LANSING, Mich. — Sen. Curt VanderWall on Thursday introduced a bill to provide an easier and less expensive way for property owners to protect their land.
Senate Bill 106 is a reintroduction of a similar bill from last session. The legislation would allow property owners to mark their property with lines of purple paint instead of having to use “no trespassing” signs.
“Protecting one’s property by marking it with paint is often a better alternative than more traditional methods,” said VanderWall, R-Ludington. “Signs can be torn down, while paint cannot. And some forested areas are not suited to fencing or posting, except at the expense of damaging trees with nails.”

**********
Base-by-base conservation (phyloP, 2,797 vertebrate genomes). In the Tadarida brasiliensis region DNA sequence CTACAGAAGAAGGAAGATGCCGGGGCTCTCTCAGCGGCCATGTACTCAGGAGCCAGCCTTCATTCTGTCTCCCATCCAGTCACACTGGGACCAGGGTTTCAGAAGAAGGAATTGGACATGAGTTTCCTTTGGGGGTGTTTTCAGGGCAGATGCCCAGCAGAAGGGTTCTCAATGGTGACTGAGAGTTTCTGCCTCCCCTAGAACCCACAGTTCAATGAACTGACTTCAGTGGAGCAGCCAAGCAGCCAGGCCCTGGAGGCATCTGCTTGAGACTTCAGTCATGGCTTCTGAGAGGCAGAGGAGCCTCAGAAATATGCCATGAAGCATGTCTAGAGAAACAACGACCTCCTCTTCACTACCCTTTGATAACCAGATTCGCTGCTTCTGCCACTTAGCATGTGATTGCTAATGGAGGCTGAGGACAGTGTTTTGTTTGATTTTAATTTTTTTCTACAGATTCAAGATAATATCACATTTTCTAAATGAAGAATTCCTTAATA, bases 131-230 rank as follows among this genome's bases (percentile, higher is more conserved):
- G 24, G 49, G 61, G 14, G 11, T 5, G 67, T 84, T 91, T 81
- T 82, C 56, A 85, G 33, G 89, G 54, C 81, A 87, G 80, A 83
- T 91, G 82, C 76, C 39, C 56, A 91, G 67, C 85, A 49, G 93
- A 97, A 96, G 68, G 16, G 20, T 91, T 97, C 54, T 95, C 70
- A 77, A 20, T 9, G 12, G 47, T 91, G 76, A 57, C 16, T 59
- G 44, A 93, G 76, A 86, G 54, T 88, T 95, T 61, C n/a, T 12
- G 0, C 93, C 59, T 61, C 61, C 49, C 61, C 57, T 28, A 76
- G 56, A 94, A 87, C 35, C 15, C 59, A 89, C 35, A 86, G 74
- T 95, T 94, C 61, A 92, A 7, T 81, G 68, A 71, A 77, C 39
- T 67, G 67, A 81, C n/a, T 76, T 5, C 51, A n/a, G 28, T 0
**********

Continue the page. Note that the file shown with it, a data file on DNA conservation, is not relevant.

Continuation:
Under the bill, the purple paint marking property would need to consist of a vertical line at least eight inches long, and the bottom of the mark would have to be between three and five feet above the ground. The paint marks could not be more than 100 feet apart and would have to be placed so that they were readily visible to people approaching the property.
VanderWall said Arkansas adopted the nation’s first purple paint law in the late 1980s. As of Feb. 4, 2021, 13 states, including Illinois, Indiana, Kansas, Missouri and Pennsylvania, afford landowners this second option of marking their property.
“Purple boundary paint is readily available for purchase because of these laws,” VanderWall said. “The color does not conflict with other markings and it is easy to see in an outdoor setting.”
SB 106 has been referred to the Senate Committee on Natural Resources.